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Business News

Businesses in extended warranty shake-up


Major UK electrical retailers are poised to avoid a major competition inquiry by overhauling their £1 billion-a-year sales of extended warranties.

Dixons, Comet and Argos - the largest providers of such warranties - will set up a price comparison website and carry out regular independent mystery shopping exercises as part of a drive to prevent consumers being ripped off.

The undertakings agreed with the Office of Fair Trading (OFT) will be the subject of consultation before the watchdog decides whether to refer the market to the Competition Commission for detailed investigation.

It is concerned that only a quarter of consumers shop around for warranties, mainly because retailers have a point-of-sale advantage in being able to sell warranties at the same time as they sell the goods.

There is also a lack of relevant information for shoppers to make an informed decision about whether the warranty is value for money, it added.

Pay As You Go (PAYG) warranties, where shoppers pay for a rolling monthly contract, can also be very expensive if held for lengthy periods.

Ann Pope, director in the OFT's goods and consumer group, said: “Millions of extended warranties are sold in the UK each year and we remain concerned that, despite recent improvements, this market does not work as well as it could for consumers.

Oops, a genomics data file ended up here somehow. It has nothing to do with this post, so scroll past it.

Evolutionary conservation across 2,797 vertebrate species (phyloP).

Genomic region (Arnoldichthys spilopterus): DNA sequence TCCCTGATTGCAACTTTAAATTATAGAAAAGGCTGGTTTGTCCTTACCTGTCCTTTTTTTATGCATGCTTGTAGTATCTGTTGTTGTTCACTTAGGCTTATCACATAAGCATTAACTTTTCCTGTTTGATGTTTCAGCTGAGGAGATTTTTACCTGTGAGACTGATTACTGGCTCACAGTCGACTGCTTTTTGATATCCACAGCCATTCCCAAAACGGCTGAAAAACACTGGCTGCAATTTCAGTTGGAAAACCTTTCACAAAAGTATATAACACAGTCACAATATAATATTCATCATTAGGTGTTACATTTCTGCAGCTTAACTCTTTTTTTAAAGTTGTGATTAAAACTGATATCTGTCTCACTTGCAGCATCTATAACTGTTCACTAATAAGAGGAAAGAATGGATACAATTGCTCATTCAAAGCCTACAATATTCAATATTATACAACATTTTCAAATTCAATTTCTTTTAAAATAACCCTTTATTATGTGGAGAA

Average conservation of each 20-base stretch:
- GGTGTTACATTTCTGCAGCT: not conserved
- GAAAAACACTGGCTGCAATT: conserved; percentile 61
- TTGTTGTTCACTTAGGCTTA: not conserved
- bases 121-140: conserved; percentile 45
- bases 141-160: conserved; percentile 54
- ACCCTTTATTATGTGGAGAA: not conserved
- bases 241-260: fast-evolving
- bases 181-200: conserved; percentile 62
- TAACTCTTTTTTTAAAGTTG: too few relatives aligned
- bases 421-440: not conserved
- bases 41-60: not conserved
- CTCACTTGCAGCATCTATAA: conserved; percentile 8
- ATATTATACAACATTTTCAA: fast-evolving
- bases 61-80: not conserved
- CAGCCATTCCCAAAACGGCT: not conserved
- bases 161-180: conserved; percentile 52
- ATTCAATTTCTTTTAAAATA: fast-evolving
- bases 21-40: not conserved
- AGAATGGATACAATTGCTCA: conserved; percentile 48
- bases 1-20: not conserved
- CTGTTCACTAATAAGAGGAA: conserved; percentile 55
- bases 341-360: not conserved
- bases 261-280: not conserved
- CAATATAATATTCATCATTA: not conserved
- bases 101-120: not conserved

“We welcome the retailers' initiative in offering undertakings and we now want to hear from consumers and others whether they think these will lead to improvements.”

The firms will have to establish, maintain and publicise the price comparison website, as well as provide more accessible information through in-store leaflets, including on the availability of alternative providers.

They will also conduct mystery shopping exercises to ensure shoppers get accurate information from sales staff, before reporting the findings back to the OFT.

The watchdog has also recommended clear on-shelf information about the annual equivalent prices of PAYG warranties.

Dixons Retail, which trades as PC World and Currys, said it supported any initiative that provides customers with greater choice.

It added: "Dixons has worked closely with the OFT throughout the course of its market study, and will continue to do so in the development of a price comparison website allowing consumers to compare the cost of these agreements and other similar products."